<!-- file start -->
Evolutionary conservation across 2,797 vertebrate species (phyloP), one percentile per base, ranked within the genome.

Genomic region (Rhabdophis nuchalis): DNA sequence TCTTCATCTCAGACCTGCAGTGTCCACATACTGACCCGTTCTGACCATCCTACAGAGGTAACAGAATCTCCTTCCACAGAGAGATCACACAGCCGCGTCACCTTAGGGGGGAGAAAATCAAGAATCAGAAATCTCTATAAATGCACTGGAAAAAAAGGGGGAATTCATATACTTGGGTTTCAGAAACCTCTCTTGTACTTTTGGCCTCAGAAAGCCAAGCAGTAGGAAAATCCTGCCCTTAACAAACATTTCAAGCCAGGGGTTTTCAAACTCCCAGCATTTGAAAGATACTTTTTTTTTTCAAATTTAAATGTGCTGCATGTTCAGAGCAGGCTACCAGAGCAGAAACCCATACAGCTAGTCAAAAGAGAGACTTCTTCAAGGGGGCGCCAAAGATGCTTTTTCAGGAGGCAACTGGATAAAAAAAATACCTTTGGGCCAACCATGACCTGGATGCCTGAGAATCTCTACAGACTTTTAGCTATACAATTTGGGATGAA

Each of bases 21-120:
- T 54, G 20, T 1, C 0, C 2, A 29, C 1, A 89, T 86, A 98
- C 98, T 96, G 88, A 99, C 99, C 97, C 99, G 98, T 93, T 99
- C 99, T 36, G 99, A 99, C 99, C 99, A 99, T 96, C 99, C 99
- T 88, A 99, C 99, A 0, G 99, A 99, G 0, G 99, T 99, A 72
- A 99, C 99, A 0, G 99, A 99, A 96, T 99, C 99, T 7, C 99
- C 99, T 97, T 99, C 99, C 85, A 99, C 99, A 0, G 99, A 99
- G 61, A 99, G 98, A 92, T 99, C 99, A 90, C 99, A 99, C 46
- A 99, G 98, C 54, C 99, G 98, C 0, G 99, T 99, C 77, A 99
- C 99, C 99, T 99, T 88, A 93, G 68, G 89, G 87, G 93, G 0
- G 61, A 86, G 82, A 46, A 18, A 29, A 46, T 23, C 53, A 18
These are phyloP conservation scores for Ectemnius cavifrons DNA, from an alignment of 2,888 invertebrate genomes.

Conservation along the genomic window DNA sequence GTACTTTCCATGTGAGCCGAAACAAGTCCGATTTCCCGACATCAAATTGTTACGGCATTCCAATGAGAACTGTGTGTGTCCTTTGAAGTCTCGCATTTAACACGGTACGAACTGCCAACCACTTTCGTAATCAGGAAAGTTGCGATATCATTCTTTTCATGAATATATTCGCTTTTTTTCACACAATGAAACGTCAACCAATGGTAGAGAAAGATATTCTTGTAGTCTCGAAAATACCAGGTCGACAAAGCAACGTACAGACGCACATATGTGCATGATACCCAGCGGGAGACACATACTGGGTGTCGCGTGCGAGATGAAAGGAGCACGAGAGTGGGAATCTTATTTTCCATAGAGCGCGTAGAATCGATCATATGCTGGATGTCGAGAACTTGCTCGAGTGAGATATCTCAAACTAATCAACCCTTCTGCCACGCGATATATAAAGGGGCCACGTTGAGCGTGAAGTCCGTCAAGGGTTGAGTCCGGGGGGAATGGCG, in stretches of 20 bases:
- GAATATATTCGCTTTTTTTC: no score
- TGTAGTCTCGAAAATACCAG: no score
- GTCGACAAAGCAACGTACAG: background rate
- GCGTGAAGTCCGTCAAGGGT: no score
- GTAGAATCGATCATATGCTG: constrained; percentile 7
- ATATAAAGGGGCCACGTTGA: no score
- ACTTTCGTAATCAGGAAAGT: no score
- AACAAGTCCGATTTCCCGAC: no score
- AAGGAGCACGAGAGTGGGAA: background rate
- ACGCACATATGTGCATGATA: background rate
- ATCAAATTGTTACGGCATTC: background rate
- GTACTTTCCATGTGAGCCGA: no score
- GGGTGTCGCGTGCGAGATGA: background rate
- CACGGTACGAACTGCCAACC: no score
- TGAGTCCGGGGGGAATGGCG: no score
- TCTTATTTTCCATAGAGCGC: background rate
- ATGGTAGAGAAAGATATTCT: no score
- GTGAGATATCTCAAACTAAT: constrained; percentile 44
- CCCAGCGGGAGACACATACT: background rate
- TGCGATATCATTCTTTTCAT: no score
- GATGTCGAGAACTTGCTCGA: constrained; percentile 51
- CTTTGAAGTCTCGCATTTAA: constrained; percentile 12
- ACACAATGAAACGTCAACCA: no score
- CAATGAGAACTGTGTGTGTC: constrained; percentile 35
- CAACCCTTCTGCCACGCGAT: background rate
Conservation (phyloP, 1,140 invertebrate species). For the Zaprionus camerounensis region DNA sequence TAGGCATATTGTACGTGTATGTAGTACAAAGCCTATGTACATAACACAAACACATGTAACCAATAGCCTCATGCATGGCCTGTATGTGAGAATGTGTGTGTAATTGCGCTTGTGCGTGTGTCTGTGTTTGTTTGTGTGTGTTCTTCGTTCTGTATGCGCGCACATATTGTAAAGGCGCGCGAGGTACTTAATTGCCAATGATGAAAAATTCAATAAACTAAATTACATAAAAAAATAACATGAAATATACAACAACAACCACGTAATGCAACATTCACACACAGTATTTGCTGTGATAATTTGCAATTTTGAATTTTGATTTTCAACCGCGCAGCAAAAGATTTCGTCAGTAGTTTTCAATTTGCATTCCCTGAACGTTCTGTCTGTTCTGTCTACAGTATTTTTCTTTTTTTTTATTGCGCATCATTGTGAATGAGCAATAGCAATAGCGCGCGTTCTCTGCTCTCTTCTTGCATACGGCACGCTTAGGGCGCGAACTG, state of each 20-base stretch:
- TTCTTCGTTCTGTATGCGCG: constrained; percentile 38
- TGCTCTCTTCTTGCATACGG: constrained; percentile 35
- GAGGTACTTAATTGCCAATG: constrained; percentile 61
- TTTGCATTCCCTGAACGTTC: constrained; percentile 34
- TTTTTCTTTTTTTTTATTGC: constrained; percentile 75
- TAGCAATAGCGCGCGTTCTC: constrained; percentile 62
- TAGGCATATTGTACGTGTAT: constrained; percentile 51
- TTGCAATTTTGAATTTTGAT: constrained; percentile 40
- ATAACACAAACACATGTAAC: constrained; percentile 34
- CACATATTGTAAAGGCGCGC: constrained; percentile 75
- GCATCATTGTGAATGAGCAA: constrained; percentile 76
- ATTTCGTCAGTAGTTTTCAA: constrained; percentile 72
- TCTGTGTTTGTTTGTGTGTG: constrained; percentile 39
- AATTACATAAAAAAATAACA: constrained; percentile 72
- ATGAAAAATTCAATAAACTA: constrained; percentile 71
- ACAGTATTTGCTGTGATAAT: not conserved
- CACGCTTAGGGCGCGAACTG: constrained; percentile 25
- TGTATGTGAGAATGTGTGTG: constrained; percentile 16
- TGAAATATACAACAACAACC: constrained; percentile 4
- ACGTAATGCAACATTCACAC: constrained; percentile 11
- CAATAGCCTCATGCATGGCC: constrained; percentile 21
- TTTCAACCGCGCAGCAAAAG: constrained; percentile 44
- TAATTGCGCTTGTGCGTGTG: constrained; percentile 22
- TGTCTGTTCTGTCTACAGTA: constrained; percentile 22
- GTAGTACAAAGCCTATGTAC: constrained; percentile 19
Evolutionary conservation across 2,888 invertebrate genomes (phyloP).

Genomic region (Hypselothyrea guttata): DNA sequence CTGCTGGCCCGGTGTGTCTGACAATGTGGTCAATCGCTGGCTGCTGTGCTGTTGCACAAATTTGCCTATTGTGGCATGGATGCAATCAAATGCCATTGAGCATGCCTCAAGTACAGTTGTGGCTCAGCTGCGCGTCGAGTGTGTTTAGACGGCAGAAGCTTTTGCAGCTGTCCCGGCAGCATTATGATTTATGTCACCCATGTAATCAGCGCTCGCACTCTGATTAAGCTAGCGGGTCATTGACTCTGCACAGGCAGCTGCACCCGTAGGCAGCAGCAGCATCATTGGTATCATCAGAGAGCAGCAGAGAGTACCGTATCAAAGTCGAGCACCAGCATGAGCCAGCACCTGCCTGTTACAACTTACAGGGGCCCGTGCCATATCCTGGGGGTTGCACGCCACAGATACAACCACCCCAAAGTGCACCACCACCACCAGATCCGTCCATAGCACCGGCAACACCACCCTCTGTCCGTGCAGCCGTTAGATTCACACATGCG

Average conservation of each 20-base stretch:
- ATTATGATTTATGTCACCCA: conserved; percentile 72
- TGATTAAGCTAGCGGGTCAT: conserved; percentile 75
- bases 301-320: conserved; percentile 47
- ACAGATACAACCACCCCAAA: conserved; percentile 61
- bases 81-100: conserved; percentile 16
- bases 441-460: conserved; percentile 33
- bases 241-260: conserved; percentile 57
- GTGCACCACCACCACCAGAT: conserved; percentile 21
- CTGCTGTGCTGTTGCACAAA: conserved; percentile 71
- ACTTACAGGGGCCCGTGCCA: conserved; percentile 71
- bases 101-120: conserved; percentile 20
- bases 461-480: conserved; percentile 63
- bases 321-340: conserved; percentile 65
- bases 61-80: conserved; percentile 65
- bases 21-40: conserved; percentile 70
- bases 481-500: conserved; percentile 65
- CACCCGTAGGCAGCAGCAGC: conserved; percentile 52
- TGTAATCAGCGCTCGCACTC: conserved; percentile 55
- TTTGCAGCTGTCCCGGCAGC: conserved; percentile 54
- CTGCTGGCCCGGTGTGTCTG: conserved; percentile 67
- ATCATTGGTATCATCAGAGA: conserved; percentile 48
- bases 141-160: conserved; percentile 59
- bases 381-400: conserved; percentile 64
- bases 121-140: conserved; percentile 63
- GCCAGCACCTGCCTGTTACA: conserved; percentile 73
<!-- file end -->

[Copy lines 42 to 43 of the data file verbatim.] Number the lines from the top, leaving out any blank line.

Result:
- TTCTTCGTTCTGTATGCGCG: constrained; percentile 38
- TGCTCTCTTCTTGCATACGG: constrained; percentile 35